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Socioeconomic factors contribute to growing health disparities


Morgan Liotta


1/02/2019 9:45:04 AM

A report from the AIHW highlights that social and environmental factors significantly contribute to morbidity and mortality rates.

Diabetes contributed to the greatest gap in death rates between socioeconomic groups in 2016, the AIHW report reveals.
Diabetes contributed to the greatest gap in death rates between socioeconomic groups in 2016, the AIHW report reveals.

The health gap between Australia’s highest and lowest socioeconomic groups is growing, according to new data from the Australian Institute of Health and Welfare (AIHW).
 
The report, Indicators of socioeconomic inequalities in cardiovascular disease, diabetes and chronic kidney disease, shows that people who are socioeconomically disadvantaged have higher rates of three chronic diseases: cardiovascular disease (CVD), diabetes and chronic kidney disease (CKD).
 
The report also examines the connections between socioeconomic factors – income, housing and education – and the likelihood of developing and dying from common chronic diseases such as CVD, diabetes and CKD.
 
‘We found that people in the lowest of the five socioeconomic groups had, on average, higher rates of these diseases than those in the highest socioeconomic groups,’ AIHW spokesperson Dr Lynelle Moon said.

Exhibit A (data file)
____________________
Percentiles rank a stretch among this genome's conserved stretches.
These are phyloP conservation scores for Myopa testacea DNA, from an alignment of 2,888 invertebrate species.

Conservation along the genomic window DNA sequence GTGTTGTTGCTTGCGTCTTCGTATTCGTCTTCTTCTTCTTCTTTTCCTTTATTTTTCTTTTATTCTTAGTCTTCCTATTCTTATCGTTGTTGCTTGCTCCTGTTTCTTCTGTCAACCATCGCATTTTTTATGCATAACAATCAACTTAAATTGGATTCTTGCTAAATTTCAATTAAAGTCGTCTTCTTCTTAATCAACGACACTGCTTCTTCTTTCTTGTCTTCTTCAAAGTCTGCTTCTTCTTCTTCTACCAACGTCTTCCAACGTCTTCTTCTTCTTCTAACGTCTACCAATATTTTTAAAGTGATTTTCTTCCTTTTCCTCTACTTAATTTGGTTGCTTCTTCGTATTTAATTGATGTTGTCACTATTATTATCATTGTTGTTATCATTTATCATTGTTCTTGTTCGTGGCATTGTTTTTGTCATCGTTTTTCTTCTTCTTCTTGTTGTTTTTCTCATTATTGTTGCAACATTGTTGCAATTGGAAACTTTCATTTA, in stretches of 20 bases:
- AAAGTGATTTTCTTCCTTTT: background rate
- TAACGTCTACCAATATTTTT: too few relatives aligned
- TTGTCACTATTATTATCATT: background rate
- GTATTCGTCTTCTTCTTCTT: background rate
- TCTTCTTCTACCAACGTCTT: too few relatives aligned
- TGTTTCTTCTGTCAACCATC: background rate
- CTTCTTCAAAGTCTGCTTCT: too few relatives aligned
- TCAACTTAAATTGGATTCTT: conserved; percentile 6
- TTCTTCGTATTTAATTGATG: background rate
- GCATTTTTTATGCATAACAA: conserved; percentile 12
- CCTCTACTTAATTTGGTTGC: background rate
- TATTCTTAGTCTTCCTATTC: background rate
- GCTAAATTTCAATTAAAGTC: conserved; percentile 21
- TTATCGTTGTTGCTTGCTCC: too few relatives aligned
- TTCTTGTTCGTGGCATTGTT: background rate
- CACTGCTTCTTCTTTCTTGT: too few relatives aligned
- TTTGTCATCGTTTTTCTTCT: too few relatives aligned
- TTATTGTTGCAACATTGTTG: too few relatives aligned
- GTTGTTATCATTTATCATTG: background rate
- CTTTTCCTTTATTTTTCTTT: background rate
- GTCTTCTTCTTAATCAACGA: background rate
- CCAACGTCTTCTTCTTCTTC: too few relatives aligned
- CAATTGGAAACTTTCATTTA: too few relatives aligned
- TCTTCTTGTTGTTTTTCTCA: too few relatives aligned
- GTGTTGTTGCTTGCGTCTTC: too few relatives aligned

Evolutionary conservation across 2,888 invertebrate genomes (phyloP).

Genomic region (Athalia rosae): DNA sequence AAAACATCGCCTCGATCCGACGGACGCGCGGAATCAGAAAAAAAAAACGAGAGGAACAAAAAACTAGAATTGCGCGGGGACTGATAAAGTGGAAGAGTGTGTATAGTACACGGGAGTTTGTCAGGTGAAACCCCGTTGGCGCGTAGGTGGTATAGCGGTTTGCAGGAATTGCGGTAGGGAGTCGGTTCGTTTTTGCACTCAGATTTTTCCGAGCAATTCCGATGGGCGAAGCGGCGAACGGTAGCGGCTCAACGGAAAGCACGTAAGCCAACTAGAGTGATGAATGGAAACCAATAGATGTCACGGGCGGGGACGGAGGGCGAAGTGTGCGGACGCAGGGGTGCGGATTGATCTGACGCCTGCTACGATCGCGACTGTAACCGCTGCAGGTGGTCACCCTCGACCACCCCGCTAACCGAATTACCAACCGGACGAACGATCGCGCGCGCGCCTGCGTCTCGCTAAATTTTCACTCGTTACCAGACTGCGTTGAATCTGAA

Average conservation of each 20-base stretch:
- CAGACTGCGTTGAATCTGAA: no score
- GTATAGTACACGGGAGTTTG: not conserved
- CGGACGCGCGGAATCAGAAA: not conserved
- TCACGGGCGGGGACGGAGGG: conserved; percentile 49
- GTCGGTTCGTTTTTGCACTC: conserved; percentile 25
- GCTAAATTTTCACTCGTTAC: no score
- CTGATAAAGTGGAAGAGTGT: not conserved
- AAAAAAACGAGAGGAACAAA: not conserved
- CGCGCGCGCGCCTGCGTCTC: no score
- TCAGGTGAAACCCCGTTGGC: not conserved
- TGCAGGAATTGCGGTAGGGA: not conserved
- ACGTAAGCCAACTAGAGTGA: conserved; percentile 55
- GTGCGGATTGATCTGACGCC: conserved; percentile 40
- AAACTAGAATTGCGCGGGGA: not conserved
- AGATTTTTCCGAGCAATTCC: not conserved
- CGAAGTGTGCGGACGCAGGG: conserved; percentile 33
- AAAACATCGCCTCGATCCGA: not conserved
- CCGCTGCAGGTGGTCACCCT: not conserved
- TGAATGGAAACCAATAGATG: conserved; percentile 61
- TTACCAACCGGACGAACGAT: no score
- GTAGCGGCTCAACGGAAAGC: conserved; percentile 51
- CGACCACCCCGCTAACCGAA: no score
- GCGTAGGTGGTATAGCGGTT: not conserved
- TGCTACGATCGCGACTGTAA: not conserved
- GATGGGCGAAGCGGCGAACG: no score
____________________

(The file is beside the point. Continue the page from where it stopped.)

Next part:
‘Unfortunately, we also found higher death rates from these diseases among people in the lowest socioeconomic groups.’ 
 
The greatest gap in death rates between socioeconomic groups was among people with diabetes.
 
Key findings of the report include that in 2016:

  • males aged 25 and over living in the lowest socioeconomic areas of Australia had a heart attack rate 1.55 times as high as males in the highest socioeconomic areas, and females in the same demographic had a rate of 1.76 times as high
  • type 2 diabetes prevalence for males in lower socioeconomic areas was 1.7 times as high as for males in the highest socioeconomic areas, and prevalence for females was 2.07 times as high
  • rates of treated end-stage kidney disease for males in the lowest socioeconomic areas was 1.52 times as high as for males in the highest socioeconomic areas, and rates for females was 1.75 times as high
  • the CVD death rate for males in the lowest socioeconomic areas was 1.52 times as high as for males in the highest socioeconomic areas, and rates for females was 1.33 times as high.  

According to the AIHW data, if all Australians had the same death rates from chronic disease as people in the highest socioeconomic areas in 2016, there would have been 8600 fewer deaths from CVD, 6900 fewer deaths from diabetes, and 4800 fewer deaths from CKD.
 
The AIHW uses the latest available data to measure socioeconomic inequalities, prevalence and mortality from these three diseases, and assess whether these inequalities are growing with a target to reduce the health gap.
 
‘By better understanding the role social inequality plays in chronic disease, governments at all levels can develop stronger, evidence-based policies and programs aimed at preventing and managing these diseases, leading to better health outcomes across our community,’ Dr Moon said.



AIHW Chronic disease Health inequalities socioeconomic


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